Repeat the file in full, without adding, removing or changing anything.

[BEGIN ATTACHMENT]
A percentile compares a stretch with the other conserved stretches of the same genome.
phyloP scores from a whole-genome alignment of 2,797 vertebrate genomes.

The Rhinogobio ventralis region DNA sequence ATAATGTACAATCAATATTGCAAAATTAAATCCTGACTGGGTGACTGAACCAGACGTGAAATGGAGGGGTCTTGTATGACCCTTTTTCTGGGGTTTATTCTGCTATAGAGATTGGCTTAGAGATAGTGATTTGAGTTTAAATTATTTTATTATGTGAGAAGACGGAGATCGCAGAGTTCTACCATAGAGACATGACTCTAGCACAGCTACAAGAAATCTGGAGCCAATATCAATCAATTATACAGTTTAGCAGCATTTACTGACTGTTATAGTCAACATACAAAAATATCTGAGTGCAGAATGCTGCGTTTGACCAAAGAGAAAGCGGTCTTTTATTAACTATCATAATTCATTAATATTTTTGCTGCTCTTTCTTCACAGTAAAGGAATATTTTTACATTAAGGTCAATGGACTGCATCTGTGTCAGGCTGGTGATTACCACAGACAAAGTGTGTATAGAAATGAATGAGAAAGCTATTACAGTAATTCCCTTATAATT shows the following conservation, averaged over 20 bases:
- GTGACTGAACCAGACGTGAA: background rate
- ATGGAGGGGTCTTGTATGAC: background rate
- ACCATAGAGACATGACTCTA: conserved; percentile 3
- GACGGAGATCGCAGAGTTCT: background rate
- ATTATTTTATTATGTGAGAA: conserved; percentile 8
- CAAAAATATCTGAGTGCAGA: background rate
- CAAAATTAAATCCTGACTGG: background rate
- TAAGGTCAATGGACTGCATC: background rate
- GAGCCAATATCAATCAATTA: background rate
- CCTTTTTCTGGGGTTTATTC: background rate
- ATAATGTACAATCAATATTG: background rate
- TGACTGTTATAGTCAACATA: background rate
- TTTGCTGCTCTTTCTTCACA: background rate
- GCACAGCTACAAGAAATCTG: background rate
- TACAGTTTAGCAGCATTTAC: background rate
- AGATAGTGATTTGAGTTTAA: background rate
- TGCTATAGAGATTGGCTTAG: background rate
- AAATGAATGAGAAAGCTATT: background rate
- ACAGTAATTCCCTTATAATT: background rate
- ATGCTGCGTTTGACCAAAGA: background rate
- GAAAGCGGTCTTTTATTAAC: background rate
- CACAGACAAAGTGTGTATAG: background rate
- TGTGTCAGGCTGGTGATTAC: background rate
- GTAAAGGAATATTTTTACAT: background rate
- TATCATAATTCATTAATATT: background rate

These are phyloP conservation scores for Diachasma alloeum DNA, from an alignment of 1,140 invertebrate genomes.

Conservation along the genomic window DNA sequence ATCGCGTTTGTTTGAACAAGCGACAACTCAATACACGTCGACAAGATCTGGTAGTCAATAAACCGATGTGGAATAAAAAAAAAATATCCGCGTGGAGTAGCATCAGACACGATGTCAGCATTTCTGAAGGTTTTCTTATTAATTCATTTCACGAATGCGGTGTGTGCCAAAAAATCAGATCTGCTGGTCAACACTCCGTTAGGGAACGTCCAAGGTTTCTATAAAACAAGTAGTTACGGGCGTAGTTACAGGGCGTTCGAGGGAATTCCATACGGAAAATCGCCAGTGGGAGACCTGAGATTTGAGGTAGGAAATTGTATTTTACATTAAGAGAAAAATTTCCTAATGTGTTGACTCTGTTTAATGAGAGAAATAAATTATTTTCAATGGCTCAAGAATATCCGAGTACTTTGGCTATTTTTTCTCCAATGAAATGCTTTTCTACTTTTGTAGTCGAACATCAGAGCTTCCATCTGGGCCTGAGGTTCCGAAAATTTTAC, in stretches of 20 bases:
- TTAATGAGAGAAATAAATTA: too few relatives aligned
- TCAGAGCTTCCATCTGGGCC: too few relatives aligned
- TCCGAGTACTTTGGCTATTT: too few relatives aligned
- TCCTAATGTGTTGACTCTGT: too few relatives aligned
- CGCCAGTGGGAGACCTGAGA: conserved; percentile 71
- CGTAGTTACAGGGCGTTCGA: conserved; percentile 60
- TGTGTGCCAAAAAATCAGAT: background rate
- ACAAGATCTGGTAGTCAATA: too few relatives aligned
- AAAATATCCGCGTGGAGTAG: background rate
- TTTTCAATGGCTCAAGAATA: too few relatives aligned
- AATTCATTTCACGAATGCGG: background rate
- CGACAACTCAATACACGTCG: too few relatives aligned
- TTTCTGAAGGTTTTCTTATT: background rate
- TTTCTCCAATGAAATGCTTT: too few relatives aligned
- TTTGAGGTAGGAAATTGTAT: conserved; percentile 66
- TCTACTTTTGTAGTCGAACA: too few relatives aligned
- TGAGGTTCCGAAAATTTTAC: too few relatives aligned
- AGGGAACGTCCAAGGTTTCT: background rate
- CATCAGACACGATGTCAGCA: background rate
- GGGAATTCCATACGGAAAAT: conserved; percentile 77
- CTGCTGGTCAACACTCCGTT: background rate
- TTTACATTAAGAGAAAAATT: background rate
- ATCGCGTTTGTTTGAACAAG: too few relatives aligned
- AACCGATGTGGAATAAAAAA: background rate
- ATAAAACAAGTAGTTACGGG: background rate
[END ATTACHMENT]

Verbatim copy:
A percentile compares a stretch with the other conserved stretches of the same genome.
phyloP scores from a whole-genome alignment of 2,797 vertebrate genomes.

The Rhinogobio ventralis region DNA sequence ATAATGTACAATCAATATTGCAAAATTAAATCCTGACTGGGTGACTGAACCAGACGTGAAATGGAGGGGTCTTGTATGACCCTTTTTCTGGGGTTTATTCTGCTATAGAGATTGGCTTAGAGATAGTGATTTGAGTTTAAATTATTTTATTATGTGAGAAGACGGAGATCGCAGAGTTCTACCATAGAGACATGACTCTAGCACAGCTACAAGAAATCTGGAGCCAATATCAATCAATTATACAGTTTAGCAGCATTTACTGACTGTTATAGTCAACATACAAAAATATCTGAGTGCAGAATGCTGCGTTTGACCAAAGAGAAAGCGGTCTTTTATTAACTATCATAATTCATTAATATTTTTGCTGCTCTTTCTTCACAGTAAAGGAATATTTTTACATTAAGGTCAATGGACTGCATCTGTGTCAGGCTGGTGATTACCACAGACAAAGTGTGTATAGAAATGAATGAGAAAGCTATTACAGTAATTCCCTTATAATT shows the following conservation, averaged over 20 bases:
- GTGACTGAACCAGACGTGAA: background rate
- ATGGAGGGGTCTTGTATGAC: background rate
- ACCATAGAGACATGACTCTA: conserved; percentile 3
- GACGGAGATCGCAGAGTTCT: background rate
- ATTATTTTATTATGTGAGAA: conserved; percentile 8
- CAAAAATATCTGAGTGCAGA: background rate
- CAAAATTAAATCCTGACTGG: background rate
- TAAGGTCAATGGACTGCATC: background rate
- GAGCCAATATCAATCAATTA: background rate
- CCTTTTTCTGGGGTTTATTC: background rate
- ATAATGTACAATCAATATTG: background rate
- TGACTGTTATAGTCAACATA: background rate
- TTTGCTGCTCTTTCTTCACA: background rate
- GCACAGCTACAAGAAATCTG: background rate
- TACAGTTTAGCAGCATTTAC: background rate
- AGATAGTGATTTGAGTTTAA: background rate
- TGCTATAGAGATTGGCTTAG: background rate
- AAATGAATGAGAAAGCTATT: background rate
- ACAGTAATTCCCTTATAATT: background rate
- ATGCTGCGTTTGACCAAAGA: background rate
- GAAAGCGGTCTTTTATTAAC: background rate
- CACAGACAAAGTGTGTATAG: background rate
- TGTGTCAGGCTGGTGATTAC: background rate
- GTAAAGGAATATTTTTACAT: background rate
- TATCATAATTCATTAATATT: background rate

These are phyloP conservation scores for Diachasma alloeum DNA, from an alignment of 1,140 invertebrate genomes.

Conservation along the genomic window DNA sequence ATCGCGTTTGTTTGAACAAGCGACAACTCAATACACGTCGACAAGATCTGGTAGTCAATAAACCGATGTGGAATAAAAAAAAAATATCCGCGTGGAGTAGCATCAGACACGATGTCAGCATTTCTGAAGGTTTTCTTATTAATTCATTTCACGAATGCGGTGTGTGCCAAAAAATCAGATCTGCTGGTCAACACTCCGTTAGGGAACGTCCAAGGTTTCTATAAAACAAGTAGTTACGGGCGTAGTTACAGGGCGTTCGAGGGAATTCCATACGGAAAATCGCCAGTGGGAGACCTGAGATTTGAGGTAGGAAATTGTATTTTACATTAAGAGAAAAATTTCCTAATGTGTTGACTCTGTTTAATGAGAGAAATAAATTATTTTCAATGGCTCAAGAATATCCGAGTACTTTGGCTATTTTTTCTCCAATGAAATGCTTTTCTACTTTTGTAGTCGAACATCAGAGCTTCCATCTGGGCCTGAGGTTCCGAAAATTTTAC, in stretches of 20 bases:
- TTAATGAGAGAAATAAATTA: too few relatives aligned
- TCAGAGCTTCCATCTGGGCC: too few relatives aligned
- TCCGAGTACTTTGGCTATTT: too few relatives aligned
- TCCTAATGTGTTGACTCTGT: too few relatives aligned
- CGCCAGTGGGAGACCTGAGA: conserved; percentile 71
- CGTAGTTACAGGGCGTTCGA: conserved; percentile 60
- TGTGTGCCAAAAAATCAGAT: background rate
- ACAAGATCTGGTAGTCAATA: too few relatives aligned
- AAAATATCCGCGTGGAGTAG: background rate
- TTTTCAATGGCTCAAGAATA: too few relatives aligned
- AATTCATTTCACGAATGCGG: background rate
- CGACAACTCAATACACGTCG: too few relatives aligned
- TTTCTGAAGGTTTTCTTATT: background rate
- TTTCTCCAATGAAATGCTTT: too few relatives aligned
- TTTGAGGTAGGAAATTGTAT: conserved; percentile 66
- TCTACTTTTGTAGTCGAACA: too few relatives aligned
- TGAGGTTCCGAAAATTTTAC: too few relatives aligned
- AGGGAACGTCCAAGGTTTCT: background rate
- CATCAGACACGATGTCAGCA: background rate
- GGGAATTCCATACGGAAAAT: conserved; percentile 77
- CTGCTGGTCAACACTCCGTT: background rate
- TTTACATTAAGAGAAAAATT: background rate
- ATCGCGTTTGTTTGAACAAG: too few relatives aligned
- AACCGATGTGGAATAAAAAA: background rate
- ATAAAACAAGTAGTTACGGG: background rate